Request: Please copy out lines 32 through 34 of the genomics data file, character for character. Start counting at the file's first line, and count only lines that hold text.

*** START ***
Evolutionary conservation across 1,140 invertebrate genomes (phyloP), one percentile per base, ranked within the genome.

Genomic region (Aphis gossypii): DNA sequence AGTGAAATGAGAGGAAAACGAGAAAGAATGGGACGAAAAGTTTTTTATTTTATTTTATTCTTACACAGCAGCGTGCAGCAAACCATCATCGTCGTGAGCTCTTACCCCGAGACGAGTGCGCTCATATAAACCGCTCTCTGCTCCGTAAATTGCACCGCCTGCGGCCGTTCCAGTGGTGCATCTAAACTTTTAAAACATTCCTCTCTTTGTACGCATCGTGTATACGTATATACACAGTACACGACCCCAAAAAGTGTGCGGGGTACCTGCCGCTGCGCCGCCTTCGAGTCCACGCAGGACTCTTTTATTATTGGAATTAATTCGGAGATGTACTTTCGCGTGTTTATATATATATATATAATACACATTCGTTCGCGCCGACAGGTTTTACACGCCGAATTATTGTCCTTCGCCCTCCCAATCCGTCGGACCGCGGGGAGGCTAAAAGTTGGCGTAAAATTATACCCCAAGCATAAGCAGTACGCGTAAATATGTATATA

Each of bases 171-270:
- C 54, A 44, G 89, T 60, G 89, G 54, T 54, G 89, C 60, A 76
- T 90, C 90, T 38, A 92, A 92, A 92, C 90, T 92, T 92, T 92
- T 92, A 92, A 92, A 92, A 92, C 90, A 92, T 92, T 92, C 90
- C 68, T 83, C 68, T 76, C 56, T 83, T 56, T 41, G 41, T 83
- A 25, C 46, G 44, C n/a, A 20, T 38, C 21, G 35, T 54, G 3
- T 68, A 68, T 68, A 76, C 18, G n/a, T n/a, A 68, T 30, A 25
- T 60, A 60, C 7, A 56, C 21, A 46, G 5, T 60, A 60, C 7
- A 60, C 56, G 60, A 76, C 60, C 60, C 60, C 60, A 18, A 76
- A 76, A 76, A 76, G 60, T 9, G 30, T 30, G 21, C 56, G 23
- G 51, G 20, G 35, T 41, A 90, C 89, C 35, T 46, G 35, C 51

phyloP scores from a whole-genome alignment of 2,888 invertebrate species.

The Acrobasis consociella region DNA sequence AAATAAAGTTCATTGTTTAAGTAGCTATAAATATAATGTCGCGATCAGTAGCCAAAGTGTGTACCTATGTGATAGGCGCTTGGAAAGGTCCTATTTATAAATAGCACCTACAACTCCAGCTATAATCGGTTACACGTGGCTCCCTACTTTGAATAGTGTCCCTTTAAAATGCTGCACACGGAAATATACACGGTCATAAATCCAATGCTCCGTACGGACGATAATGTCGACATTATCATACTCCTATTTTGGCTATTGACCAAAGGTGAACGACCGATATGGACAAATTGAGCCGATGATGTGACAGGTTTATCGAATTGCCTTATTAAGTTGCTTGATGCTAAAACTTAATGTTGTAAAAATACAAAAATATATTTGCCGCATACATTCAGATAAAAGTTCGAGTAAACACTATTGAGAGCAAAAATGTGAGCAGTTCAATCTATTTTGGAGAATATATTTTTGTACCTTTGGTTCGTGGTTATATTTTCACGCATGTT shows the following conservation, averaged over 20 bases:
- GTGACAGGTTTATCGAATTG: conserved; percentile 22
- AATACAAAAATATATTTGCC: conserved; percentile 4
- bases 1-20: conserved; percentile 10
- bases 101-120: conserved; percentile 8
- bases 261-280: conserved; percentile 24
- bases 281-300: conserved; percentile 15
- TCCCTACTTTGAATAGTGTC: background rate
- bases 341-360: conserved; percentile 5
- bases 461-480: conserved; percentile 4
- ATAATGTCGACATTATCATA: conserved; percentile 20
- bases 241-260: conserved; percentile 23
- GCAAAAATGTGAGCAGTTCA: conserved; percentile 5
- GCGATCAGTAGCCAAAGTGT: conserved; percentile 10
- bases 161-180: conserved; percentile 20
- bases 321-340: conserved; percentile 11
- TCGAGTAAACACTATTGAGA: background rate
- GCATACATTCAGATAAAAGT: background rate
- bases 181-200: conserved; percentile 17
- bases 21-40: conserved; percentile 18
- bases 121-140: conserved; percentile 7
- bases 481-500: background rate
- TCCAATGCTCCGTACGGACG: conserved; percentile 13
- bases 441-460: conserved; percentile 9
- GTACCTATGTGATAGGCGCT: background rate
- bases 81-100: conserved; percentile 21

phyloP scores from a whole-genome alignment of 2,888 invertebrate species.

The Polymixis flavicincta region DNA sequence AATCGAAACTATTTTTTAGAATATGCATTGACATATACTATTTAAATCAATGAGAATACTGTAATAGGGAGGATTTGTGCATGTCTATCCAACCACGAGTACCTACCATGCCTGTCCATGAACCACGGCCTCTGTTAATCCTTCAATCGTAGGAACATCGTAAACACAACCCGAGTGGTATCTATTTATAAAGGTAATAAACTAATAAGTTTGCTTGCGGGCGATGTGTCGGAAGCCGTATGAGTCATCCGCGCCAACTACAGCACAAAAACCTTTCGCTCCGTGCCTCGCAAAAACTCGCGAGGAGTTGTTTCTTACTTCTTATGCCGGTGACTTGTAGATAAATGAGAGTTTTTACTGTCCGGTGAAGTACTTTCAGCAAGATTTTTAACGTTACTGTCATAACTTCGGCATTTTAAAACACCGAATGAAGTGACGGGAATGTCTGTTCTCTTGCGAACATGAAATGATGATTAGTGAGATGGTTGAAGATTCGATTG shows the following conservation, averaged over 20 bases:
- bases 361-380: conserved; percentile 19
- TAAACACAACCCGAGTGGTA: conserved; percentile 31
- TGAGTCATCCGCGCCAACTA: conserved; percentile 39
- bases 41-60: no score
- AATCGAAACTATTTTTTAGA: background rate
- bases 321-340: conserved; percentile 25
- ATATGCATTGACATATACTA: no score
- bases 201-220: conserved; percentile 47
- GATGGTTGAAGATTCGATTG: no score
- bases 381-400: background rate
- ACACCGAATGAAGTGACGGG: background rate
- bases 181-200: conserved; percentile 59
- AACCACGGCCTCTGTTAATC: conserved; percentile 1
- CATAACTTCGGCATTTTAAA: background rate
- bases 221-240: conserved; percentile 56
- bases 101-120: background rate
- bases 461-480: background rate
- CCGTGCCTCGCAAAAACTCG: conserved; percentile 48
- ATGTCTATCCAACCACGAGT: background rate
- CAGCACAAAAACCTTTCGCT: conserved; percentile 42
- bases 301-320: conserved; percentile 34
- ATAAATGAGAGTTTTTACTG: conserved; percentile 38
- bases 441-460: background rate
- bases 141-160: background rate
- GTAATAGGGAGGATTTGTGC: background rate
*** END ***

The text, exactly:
- GCATACATTCAGATAAAAGT: background rate
- bases 181-200: conserved; percentile 17
- bases 21-40: conserved; percentile 18